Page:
Pa.'s Supply of ICU Beds Dwindles as Virus Hospitalizations Surge

The virus has not reached a level where hospitals would have to halt elective surgeries. But there are concerns about staffing levels.

NBC Universal, Inc.

Nearly 5,000 people are hospitalized with the coronavirus in Pennsylvania, with more than 1,000 of them in intensive care beds, state officials said Thursday.

“We have seen that a number of counties in Pennsylvania have only a few intensive care unit beds left, or actually no intensive care unit beds left in their county,” Health Secretary Rachel Levine told reporters on a Zoom call.

Her concern about hospitalizations came as the state reported 11,406 new infections Thursday, a day after reporting 10,075. It was the highest daily increase of virus cases, the health department said in a news release.

Despite that, the state has not reached a point where it would order hospitals to halt elective procedures, and does not want to discourage anyone from seeking medical care if they need it. Pennsylvania now has a dashboard on its coronavirus webpage showing the hospitals' staffing levels, case surge and bed availability, broken down into six regions.

Levine was most concerned about southwest and south-central Pennsylvania, which are labeled as having a staffing crisis. In south-central PA, 47% of the hospitals report that.

In the southeast region, 24% of hospitals told the state they expect staff shortages within a week. And just 11.1% of beds are available.

The state would order elective procedures to stop in a region if two of these three things happen:

  • more than a third of the region's hospitals say they're short staffed or expect to be in a week;
  • a 50% increase in COVID-19 admissions over 2 days;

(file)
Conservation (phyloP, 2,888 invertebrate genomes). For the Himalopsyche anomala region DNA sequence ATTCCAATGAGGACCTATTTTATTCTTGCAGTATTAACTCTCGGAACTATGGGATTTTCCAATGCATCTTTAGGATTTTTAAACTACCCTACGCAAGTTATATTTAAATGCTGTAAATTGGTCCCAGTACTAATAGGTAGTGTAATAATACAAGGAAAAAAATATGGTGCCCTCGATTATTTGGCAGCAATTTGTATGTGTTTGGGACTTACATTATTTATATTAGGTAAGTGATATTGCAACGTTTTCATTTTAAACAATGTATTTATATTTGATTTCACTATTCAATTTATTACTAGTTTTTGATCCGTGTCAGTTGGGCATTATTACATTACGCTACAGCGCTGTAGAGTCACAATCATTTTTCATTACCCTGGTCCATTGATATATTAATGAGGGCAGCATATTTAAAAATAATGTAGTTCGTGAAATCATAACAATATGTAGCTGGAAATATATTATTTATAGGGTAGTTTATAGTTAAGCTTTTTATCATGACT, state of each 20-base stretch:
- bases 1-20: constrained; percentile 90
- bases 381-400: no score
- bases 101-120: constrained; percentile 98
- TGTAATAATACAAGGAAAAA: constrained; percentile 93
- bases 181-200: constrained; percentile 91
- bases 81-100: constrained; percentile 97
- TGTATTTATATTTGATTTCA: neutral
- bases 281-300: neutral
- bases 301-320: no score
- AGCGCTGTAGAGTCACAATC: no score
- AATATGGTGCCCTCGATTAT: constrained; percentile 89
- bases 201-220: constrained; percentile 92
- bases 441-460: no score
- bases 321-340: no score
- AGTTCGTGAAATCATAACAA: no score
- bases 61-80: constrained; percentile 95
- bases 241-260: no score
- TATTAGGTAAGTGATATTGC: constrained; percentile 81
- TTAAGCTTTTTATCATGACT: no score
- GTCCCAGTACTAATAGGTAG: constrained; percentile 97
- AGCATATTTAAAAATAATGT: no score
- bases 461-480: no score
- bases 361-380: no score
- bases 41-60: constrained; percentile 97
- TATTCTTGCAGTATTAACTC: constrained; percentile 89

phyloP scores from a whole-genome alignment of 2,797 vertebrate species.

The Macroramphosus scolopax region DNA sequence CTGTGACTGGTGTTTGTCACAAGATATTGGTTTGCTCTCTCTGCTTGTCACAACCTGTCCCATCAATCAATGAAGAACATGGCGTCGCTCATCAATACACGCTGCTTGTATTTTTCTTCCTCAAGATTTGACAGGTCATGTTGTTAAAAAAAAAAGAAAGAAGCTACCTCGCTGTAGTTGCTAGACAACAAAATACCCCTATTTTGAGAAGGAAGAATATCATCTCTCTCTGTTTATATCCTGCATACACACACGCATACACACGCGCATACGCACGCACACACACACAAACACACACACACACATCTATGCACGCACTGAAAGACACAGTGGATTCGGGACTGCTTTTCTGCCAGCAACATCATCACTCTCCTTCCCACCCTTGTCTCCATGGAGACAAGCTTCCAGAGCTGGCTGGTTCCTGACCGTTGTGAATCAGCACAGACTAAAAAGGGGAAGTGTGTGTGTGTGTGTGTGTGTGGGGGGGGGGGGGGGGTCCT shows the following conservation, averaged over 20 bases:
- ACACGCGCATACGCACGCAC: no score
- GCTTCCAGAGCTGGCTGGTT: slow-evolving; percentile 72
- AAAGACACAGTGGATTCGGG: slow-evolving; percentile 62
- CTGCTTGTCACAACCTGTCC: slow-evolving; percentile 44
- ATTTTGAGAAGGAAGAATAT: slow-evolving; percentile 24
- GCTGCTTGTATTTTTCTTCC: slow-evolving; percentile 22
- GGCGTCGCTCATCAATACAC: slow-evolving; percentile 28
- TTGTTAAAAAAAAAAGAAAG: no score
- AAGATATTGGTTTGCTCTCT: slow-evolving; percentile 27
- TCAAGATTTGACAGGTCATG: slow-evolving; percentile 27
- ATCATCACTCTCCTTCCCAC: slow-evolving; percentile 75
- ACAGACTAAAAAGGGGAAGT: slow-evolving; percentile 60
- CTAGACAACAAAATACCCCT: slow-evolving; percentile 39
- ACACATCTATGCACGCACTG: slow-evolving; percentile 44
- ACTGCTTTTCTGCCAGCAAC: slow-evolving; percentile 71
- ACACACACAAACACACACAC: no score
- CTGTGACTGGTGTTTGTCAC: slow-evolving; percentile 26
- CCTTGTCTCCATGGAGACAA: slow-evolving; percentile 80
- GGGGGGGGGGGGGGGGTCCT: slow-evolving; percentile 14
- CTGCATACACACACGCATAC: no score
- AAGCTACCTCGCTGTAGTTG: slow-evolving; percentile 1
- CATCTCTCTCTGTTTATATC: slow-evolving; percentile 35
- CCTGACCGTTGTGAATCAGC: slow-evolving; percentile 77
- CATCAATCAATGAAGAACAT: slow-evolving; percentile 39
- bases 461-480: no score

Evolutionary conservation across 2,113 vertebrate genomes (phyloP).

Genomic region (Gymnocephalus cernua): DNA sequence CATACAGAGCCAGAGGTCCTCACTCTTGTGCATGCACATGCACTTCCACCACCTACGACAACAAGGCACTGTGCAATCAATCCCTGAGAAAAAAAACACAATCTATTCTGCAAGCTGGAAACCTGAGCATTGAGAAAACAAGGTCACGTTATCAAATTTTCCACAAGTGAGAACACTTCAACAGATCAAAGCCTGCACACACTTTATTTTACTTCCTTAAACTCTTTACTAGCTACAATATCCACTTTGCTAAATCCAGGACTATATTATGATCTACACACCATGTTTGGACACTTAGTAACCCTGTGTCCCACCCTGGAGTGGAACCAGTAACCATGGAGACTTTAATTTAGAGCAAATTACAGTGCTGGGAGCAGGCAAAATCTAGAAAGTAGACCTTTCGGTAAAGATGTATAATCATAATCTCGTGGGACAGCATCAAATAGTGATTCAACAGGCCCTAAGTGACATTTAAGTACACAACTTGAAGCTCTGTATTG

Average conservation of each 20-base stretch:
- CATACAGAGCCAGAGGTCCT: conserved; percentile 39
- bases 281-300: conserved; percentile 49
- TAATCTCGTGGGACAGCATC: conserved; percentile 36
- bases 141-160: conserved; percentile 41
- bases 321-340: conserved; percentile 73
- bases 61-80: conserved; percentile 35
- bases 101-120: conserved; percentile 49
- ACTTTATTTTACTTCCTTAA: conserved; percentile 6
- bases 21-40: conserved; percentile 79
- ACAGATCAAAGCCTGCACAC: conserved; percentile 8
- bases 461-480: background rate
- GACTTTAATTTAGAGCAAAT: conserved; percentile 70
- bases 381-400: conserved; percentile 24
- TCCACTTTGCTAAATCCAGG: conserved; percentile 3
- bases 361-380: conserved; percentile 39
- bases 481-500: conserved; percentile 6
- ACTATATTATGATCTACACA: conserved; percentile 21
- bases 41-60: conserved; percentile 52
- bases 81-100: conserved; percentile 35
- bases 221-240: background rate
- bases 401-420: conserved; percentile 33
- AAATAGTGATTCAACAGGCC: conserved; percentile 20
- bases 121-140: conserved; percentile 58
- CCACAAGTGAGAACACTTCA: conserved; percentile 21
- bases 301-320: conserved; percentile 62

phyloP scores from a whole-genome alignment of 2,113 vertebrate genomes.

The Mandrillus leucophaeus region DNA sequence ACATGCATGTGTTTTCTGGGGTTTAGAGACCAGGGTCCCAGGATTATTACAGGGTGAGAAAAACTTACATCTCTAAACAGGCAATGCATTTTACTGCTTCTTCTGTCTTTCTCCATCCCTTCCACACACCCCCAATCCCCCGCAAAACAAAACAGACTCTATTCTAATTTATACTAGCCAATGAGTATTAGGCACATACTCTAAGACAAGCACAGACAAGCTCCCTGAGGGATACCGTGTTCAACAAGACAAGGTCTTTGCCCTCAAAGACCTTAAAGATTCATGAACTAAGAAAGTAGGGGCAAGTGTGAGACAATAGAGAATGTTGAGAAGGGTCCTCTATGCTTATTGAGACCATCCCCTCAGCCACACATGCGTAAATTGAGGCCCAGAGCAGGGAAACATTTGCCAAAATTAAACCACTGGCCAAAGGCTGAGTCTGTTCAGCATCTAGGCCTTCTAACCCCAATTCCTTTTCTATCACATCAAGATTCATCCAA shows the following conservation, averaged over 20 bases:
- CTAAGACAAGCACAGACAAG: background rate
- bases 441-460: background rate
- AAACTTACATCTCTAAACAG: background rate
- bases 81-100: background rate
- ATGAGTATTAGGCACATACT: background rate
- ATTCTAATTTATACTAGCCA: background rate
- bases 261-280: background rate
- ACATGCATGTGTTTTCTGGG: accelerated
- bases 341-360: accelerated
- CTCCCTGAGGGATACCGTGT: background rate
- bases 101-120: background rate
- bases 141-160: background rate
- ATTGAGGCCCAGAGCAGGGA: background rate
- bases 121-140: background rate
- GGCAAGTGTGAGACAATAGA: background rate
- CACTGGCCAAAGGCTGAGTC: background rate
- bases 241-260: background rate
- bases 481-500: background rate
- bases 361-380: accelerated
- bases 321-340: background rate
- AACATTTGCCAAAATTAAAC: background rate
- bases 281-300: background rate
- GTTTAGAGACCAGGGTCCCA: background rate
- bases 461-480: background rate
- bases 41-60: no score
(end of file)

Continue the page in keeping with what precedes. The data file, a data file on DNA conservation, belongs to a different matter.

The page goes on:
• and if the number of available beds drops lower than 10% of the total.

But in some counties, hospitals are stopping elective procedures themselves to make room for more coronavirus patients. In Montgomery County, Commissioner Dr. Val Arkoosh said most hospitals have had to divert patients from their emergency rooms to other medical centers. Other hospitals in the county are accepting diverted patients.

The situation has been exacerbated by hospitals elsewhere being unable to send additional staff to help, as was the case in in the spring, because they’re all dealing with COVID-19 surges too, Arkoosh said.

“Understand that when a hospital is on divert, that means if you call 911, no matter what your medical emergency, you may not be able to be taken to the closest emergency room,” Arkoosh said.

Levine said the state and hospitals will need to work together to balance staffing to make sure there is enough to cover the patients in need of intensive care.

"Hospitals have been converting general medical/surgical beds in other units as intensive care units, adding the equipment and the staff to do that, because they have to take care of COVID-19 patients and then other intensive care unit patients," Levine said.

But she framed the worst-case scenario for hospitals as still a hypothetical that's possible to avoid.

"By staying home within your household, you can help us avoid that scenario where we could potentially run out of beds and staff."

"Staff are in incredible need throughout the entire country, so they would have to be diverted from one area or one hospital to another area or another hospital. Which then potentially puts other care at risk," Levine said. "It is within our power, our collective power, and if we stand united, and if we follow the guidelines, we can prevent that from happening."

Contact Us